TSG IntelBrief: The Effect of Falling BRICs on International Intervention
May 31, 2012
As of late May 2012, the relative slowing of the economies of Brazil, Russia, India, and China — known collectively as the BRIC nations — could have a substantial influence on the willingness and ability of such international organizations as the United Nations, the European Union, and NATO to intervene in crises that threaten regional and global stability. This holds true even though none of the BRIC countries are members of NATO, and is unrelated to any track record of support for intervention as members of the U.N.
The connection emerges instead as a consequence of a progressively globalized and interconnected economy. The BRIC countries — individually and collectively — are increasingly influential in the day-to-day affairs of the world’s largest economies, to include both the U.S and EU. Realistically, while there is justified international concern focused on dangerously weak EU economies such as Greece or Spain, the prospect of a BRIC-wide slowdown (which, in part, could be a result of the ongoing EU crisis) would more deeply endanger the economies of NATO, EU, and the larger U.N. member nations. Such an economic downturn would materially diminish their financial ability — and therefore their willingness — to quell regional conflicts that, if unchecked, could cause widespread instability that could, in turn, lead to further economic disruption and stagnation.
While chronic budget problems do not reduce the probability of military interventions to zero — and history is clear on that point — it does provide substantial and arguably irrefutable financial reasons against intervention, reasons that will likely become much more prominent even if nations are hesitant to acknowledge such calculations. This will place an increased burden on diplomatic and intelligence-driven solutions that are both problematic and, more importantly, vulnerable to budget realities (although such options are much less expensive than military intervention).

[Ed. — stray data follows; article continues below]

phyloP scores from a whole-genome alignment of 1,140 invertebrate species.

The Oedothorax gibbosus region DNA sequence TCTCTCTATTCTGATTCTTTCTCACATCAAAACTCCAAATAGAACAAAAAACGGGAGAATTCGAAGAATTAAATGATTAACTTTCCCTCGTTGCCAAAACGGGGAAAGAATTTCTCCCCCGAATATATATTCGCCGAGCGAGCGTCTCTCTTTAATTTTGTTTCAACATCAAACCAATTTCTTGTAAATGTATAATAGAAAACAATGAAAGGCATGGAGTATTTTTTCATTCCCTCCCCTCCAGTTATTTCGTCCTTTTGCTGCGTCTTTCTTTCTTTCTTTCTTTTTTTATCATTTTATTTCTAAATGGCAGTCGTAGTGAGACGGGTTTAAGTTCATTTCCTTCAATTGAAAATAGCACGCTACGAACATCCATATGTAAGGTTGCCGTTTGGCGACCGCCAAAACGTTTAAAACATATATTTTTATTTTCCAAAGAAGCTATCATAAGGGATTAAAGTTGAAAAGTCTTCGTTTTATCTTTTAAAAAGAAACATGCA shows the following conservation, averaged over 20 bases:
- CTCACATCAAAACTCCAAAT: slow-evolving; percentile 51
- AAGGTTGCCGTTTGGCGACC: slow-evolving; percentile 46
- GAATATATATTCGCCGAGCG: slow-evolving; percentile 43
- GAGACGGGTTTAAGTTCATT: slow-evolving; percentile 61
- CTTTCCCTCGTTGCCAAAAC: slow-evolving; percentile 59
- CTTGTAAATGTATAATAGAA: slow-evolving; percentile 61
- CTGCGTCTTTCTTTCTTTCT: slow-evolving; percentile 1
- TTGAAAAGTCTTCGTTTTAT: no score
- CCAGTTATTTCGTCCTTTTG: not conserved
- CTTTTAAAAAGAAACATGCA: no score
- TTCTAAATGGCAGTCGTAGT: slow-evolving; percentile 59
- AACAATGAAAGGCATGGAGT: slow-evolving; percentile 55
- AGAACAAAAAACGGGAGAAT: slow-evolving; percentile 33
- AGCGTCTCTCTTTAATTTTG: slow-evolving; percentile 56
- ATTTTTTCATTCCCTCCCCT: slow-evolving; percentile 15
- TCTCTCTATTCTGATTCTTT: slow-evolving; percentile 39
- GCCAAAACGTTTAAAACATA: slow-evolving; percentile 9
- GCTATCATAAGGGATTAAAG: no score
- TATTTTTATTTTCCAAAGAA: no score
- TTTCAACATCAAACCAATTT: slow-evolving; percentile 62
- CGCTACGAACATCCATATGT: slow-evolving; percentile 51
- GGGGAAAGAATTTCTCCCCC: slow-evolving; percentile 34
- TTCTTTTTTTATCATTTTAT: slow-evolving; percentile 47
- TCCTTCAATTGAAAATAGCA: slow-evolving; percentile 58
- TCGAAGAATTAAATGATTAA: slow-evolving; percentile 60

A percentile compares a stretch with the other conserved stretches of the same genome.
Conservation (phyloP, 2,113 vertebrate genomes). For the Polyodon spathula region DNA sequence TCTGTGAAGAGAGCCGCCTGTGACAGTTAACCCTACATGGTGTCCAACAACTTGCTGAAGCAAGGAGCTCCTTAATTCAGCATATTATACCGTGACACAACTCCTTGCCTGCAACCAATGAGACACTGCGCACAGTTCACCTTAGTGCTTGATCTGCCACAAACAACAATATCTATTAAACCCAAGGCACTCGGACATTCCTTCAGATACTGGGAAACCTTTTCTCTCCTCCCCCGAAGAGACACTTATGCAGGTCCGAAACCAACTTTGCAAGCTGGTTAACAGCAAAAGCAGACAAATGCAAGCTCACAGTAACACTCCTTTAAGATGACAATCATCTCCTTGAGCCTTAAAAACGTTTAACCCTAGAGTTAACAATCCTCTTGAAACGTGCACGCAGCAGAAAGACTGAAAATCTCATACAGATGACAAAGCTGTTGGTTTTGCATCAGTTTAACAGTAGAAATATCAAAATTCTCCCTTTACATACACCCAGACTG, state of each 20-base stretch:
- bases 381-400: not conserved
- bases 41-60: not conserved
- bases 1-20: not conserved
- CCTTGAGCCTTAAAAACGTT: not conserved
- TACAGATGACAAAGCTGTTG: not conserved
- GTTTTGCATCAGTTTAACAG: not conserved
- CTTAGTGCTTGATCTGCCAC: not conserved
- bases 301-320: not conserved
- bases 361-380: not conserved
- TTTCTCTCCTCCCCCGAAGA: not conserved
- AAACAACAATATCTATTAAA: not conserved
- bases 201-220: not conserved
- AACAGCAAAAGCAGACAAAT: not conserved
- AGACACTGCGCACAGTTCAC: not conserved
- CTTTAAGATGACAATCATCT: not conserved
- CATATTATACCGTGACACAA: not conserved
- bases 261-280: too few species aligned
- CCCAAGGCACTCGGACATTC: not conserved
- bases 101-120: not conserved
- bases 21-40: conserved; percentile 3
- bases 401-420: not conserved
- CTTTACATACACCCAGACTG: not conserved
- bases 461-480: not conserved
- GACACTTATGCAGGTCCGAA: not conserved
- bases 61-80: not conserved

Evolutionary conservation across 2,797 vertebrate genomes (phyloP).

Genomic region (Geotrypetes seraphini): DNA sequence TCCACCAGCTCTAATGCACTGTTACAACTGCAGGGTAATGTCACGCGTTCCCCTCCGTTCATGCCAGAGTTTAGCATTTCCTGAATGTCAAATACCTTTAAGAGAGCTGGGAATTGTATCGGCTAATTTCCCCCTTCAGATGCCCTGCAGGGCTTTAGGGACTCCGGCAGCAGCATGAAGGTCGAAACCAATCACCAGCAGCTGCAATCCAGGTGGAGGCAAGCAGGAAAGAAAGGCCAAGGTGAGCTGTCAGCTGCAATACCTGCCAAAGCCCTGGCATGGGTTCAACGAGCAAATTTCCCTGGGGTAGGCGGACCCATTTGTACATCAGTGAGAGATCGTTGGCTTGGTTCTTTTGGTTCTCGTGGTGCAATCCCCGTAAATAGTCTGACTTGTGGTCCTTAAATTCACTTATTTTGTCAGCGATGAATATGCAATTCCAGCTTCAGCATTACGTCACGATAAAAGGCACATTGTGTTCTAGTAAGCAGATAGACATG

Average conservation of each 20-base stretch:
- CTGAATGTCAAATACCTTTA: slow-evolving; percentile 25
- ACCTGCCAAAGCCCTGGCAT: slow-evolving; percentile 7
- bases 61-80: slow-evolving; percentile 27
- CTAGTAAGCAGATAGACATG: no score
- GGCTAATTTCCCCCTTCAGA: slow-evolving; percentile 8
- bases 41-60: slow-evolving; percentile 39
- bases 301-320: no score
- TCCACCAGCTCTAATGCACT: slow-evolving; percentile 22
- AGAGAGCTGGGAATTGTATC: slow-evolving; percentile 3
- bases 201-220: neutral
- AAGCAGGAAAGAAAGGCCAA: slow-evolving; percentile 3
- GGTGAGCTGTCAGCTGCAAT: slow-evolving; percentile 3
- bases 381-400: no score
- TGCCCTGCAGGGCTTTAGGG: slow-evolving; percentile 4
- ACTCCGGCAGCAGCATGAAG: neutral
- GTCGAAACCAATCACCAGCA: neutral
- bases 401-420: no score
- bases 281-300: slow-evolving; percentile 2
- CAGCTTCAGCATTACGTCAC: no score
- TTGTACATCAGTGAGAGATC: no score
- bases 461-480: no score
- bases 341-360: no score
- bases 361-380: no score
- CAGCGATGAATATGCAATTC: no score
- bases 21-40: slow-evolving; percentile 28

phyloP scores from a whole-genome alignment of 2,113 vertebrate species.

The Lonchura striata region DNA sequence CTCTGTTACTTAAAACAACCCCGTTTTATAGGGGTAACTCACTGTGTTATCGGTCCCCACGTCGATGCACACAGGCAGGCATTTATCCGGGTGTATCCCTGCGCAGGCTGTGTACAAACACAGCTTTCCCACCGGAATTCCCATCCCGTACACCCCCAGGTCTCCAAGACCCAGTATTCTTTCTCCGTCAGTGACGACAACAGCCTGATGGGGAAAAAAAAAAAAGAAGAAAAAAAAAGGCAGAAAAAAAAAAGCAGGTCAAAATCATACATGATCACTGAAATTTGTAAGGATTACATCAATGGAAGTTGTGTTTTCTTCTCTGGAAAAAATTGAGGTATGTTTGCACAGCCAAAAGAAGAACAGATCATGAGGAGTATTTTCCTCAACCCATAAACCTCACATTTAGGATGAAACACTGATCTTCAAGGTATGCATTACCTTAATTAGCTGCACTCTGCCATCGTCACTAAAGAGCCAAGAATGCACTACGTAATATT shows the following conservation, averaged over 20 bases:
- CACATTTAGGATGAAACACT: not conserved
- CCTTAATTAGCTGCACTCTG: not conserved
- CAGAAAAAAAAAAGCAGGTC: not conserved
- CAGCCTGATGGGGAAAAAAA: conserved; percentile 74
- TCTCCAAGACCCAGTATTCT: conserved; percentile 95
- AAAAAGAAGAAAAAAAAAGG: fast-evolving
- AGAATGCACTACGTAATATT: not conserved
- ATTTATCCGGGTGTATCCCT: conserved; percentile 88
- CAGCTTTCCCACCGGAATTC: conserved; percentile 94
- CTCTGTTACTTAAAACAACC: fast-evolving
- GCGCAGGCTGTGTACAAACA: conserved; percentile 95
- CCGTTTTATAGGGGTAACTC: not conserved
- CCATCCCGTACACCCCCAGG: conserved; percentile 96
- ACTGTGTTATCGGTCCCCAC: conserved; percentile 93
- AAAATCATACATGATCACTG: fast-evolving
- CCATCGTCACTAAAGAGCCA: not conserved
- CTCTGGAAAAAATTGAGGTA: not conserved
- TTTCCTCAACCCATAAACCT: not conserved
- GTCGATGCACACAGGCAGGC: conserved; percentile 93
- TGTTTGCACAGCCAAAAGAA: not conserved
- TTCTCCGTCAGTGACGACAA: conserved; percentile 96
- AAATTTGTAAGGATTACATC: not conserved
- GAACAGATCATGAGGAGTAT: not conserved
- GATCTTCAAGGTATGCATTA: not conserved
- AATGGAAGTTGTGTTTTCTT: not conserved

The slowdown in the BRIC economies is just that, a slowdown — not a recession, stagnation or contraction as is the case with many Western economies (with the notable exception of the growing markets in Latin and South America). Yet given the interconnectedness and interdependencies between the U.S., the EU and the BRICs, any slowdown has a magnified effect, especially on fragile economies. Growth forecasts for the BRIC economies have all dropped (China’s to 8.2%, India’s to 6.9%, Russia’s to 4.2%, and Brazil’s to 2.9%). These numbers, which are the envy of most other nations, spell potential trouble for the rest of the global economy because, in many ways, the new BRIC growth numbers are a lagging indicator, a result of pre-existing lowered demand and spending from normally high-consuming nations. Adjustments taken by the BRICs to address their respective budgetary issues will ripple outwards, and one of the by-products could be a diminished capacity — and willingness — of member nations in NATO and other international security organizations to intervene in conflicts that threaten stability and growth.